Residential Lease Extensions and Freehold Purchases: current proposals for reform

Social Share
Share this post on

In the latest UK200Group blog post Daniel Ginsbury, Partner Ingram Winter Green discusses some of the key matters addressed in the response of the Leasehold Forum, established following recent government proposals

Daniel Ginsbury
Readers may be more or less familiar with the current law on what is known as “Leasehold Enfranchisement”: broadly speaking, this means, the rights of residential flat or house owners, who hold their properties on long leases, to apply to their landlords and require the landlords either to extend the lease, or to sell the freehold (to a group of leaseholders collectively, in the case of flats), upon payment of a suitable premium. This is either agreed by negotiation between landlord and tenant(s), after service of notices and counter notices, and subsequent negotiations; or ruled upon by the First-tier Tribunal, upon the application of either party.

The government (via the Law Commission) has recently announced a consultation which is being undertaken, with a view to simplifying the rules in relation to leasehold enfranchisement, and generally, improving the position of leaseholders, and to a lesser extent, that of landlords, in relation to various issues.

A forum of professionals who specialise in the valuation aspects of leasehold enfranchisement has been assembled, led by Nesbitt & Co Chartered Surveyors, and the forum has submitted a written response to the government proposals.

This blog post summarises some of the key matters addressed in the response of the Leasehold Forum.

1. General Comments
The Forum is keen to embrace changes to the current law which will make the enfranchisement process, easier, quicker and cheaper for all parties involved. It is felt however that the impetus for reform has arisen out of the recent mis-selling scandal of new residential properties on leases subject to escalating ground rents.

The Forum is not convinced that the existing system is in need of such major reform as suggested by the proposals contained in the consultation paper.

That said the Forum recognises that there is scope for sensible reform to remove some of the anomalies that have arisen out of some sections of the current legislation being up to 50 years old.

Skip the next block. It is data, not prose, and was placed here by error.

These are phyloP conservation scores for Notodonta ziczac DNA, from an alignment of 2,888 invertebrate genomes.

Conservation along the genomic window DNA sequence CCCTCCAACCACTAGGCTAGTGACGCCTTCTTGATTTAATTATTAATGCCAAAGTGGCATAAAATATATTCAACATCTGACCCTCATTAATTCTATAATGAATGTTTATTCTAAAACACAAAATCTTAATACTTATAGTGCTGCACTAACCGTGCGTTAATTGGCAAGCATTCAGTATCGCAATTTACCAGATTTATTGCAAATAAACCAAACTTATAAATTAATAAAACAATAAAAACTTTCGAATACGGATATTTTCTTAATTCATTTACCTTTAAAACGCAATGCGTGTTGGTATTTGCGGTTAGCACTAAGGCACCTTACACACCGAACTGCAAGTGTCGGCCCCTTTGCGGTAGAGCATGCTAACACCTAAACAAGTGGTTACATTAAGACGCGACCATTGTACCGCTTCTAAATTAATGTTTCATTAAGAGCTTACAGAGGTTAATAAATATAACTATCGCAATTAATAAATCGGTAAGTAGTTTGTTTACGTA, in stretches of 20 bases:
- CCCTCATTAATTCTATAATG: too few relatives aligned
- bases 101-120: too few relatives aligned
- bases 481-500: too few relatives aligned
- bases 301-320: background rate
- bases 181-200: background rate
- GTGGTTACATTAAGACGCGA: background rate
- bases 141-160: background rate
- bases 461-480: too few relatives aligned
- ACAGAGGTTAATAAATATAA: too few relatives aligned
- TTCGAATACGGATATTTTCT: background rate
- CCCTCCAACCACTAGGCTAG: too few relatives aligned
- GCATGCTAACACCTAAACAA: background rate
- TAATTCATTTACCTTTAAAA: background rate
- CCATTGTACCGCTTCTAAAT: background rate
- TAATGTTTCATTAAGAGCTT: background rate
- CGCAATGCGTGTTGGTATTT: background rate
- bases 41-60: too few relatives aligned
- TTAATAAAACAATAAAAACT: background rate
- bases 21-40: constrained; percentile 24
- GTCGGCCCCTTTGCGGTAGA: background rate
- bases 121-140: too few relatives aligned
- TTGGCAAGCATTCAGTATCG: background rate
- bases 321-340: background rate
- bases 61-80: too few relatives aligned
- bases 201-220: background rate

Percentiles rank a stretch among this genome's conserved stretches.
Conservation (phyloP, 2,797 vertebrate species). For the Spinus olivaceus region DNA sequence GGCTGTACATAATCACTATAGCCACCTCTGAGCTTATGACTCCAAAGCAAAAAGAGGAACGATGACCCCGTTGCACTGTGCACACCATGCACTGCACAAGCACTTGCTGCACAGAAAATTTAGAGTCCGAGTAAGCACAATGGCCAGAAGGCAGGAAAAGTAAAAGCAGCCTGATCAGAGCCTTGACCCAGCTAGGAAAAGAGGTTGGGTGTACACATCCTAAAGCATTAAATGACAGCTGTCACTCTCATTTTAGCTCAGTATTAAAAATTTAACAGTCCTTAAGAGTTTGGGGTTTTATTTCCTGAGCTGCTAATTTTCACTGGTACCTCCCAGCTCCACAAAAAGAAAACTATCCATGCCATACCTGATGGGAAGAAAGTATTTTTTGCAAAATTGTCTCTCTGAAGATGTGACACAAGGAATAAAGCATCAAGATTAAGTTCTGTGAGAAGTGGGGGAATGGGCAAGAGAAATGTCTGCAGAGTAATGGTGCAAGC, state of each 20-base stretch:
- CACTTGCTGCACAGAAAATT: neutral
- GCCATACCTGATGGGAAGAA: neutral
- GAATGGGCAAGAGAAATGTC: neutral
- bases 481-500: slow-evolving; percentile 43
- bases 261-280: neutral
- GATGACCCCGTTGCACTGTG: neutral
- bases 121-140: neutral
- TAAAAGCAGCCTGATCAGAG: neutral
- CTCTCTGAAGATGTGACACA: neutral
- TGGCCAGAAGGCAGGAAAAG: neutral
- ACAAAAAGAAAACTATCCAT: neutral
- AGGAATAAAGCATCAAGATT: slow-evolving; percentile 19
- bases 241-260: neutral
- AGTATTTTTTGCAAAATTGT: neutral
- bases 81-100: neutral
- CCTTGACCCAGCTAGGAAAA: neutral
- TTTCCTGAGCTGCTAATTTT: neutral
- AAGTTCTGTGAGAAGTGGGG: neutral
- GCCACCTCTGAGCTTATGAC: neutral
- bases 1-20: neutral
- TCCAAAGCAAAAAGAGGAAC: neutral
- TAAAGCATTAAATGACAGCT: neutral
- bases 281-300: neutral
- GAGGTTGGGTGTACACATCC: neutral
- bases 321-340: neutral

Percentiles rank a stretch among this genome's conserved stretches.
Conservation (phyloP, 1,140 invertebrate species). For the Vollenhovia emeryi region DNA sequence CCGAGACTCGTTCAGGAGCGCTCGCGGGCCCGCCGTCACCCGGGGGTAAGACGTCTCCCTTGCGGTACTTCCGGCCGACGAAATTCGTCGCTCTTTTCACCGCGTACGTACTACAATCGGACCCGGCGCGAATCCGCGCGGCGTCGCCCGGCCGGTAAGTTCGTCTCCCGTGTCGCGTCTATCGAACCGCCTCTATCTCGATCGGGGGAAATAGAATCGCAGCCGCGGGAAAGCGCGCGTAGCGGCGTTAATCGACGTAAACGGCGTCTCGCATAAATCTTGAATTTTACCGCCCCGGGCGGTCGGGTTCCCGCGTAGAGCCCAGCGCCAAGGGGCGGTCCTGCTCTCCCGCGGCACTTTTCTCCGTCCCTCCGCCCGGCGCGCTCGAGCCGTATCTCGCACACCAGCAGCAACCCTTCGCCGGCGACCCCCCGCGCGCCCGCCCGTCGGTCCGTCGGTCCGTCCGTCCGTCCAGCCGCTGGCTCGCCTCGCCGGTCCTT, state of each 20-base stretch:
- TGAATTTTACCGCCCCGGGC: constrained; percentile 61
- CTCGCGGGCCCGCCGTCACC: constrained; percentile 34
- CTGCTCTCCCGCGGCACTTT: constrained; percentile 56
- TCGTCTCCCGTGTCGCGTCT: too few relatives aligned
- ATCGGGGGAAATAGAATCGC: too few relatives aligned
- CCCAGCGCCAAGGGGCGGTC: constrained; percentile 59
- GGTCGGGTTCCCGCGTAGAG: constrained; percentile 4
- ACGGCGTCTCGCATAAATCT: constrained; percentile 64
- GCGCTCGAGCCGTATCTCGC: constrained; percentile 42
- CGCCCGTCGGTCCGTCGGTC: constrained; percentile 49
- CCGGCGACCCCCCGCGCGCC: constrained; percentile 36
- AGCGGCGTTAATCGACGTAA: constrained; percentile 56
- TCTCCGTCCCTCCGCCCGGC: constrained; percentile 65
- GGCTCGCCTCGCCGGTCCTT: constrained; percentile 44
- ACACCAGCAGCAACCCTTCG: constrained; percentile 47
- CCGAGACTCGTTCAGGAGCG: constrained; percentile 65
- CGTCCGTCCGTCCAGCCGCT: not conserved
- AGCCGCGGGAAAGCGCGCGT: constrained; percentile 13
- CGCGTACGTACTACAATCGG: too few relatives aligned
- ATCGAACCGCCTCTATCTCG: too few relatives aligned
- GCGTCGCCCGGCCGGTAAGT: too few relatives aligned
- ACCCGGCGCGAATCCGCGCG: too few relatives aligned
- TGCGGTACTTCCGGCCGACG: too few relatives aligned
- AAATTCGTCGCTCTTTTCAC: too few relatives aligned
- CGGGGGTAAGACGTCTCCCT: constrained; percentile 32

2. Proposals for reform broadly agreed by the Leasehold Forum
The Forum is broadly in agreement with the following proposals:-

i. One single regime for houses and flats, reducing complexity and costs.
ii. Prescribed forms for making and responding to any enfranchisement claim, making mistakes less likely to occur.
iii. Limiting challenges to notices and removing “deemed withdrawal”, preventing unnecessary costs, and landlords taking advantage of leaseholder’s mistakes
iv. In cases of missing landlords, leaseholders ability to apply to the Tribunal so a claim can continue and be finalised, saving costs.
v. The ability for both leaseholders - landlords to argue terms for a freehold transfer or lease extension to be restricted.
vi. All disputes to be determined by the Tribunal - removal of the jurisdiction of the county court.
vii. Removal of the two year minimum period of lease ownership, before a leaseholder of a flat can bring a claim.
viii. A new right to participate in an earlier collective freehold acquisition.
ix. Leaseholders of houses able to extend their lease for a longer period at a nominal rent, with no limit on number of extensions.
x. Right for all leaseholders on an estate (whether they own a flat or a house) to join together to acquire the freehold of the whole estate.
xi. A single procedure to apply to any enfranchisement claim, reducing complexity, confusion and costs.
xii. Limiting the types of challenges to Notices that can be made.
xiii. 25% commercial use limit to apply to all freehold acquisition claims, allowing landlords to retain buildings with substantial commercial use.
xiv. The terms to be determined by the Tribunal in cases where the landlord has failed to serve a valid counter notice on the freeholder of a flat.

3. Various Qualification and Valuation Issues

i. Retain (existing) section 9(1) methodology but amend the test for its application by excluding houses within the highest Council Tax band for England and the highest Council Tax for Wales.
ii. Retain the existing regime for valuing all claims whether or not they can be identified as being “low value and/or straight forward”.
iii. It is desirable to treat commercial investors differently to owner-occupiers by increasing marriage value contribution to 75% for commercial investors and reducing marriage value contributions to 25% for owner-occupiers.
iv. There is no need for capitalisation rates, deferment rates or relativity to be prescribed.
v. It is desirable to retain existing 80 year cut off for applying marriage value.
vi. The proposed new right for leaseholders to require the landlord to take lease backs of non-participating flats is desirable. However there should also be a right for landlords to require leasebacks on non-participating flats obviating the need for leaseholders to exercise such a right when the landlord prefers to take leasebacks.
vii. The current discount for leaseholders improvements on an enfranchisement valuation should be retained.
viii. The use of an online calculator is not appropriate or desirable.
ix. Where a building contains only two flats the current requirement for both to participate in the claim for the freehold should be retained.
x. In a lease extension claim involving an intermediate interest the rent payable by an intermediate landlord should be commuted on a pro-rata basis.

For any further information concerning leasehold enfranchisement or advice on property-related legal matters generally, contact Daniel Ginsbury of Ingram Winter Green LLP Solicitors:

Tags: UK200

Back to Blogs
Facebook Twitter LinkedIn YouTube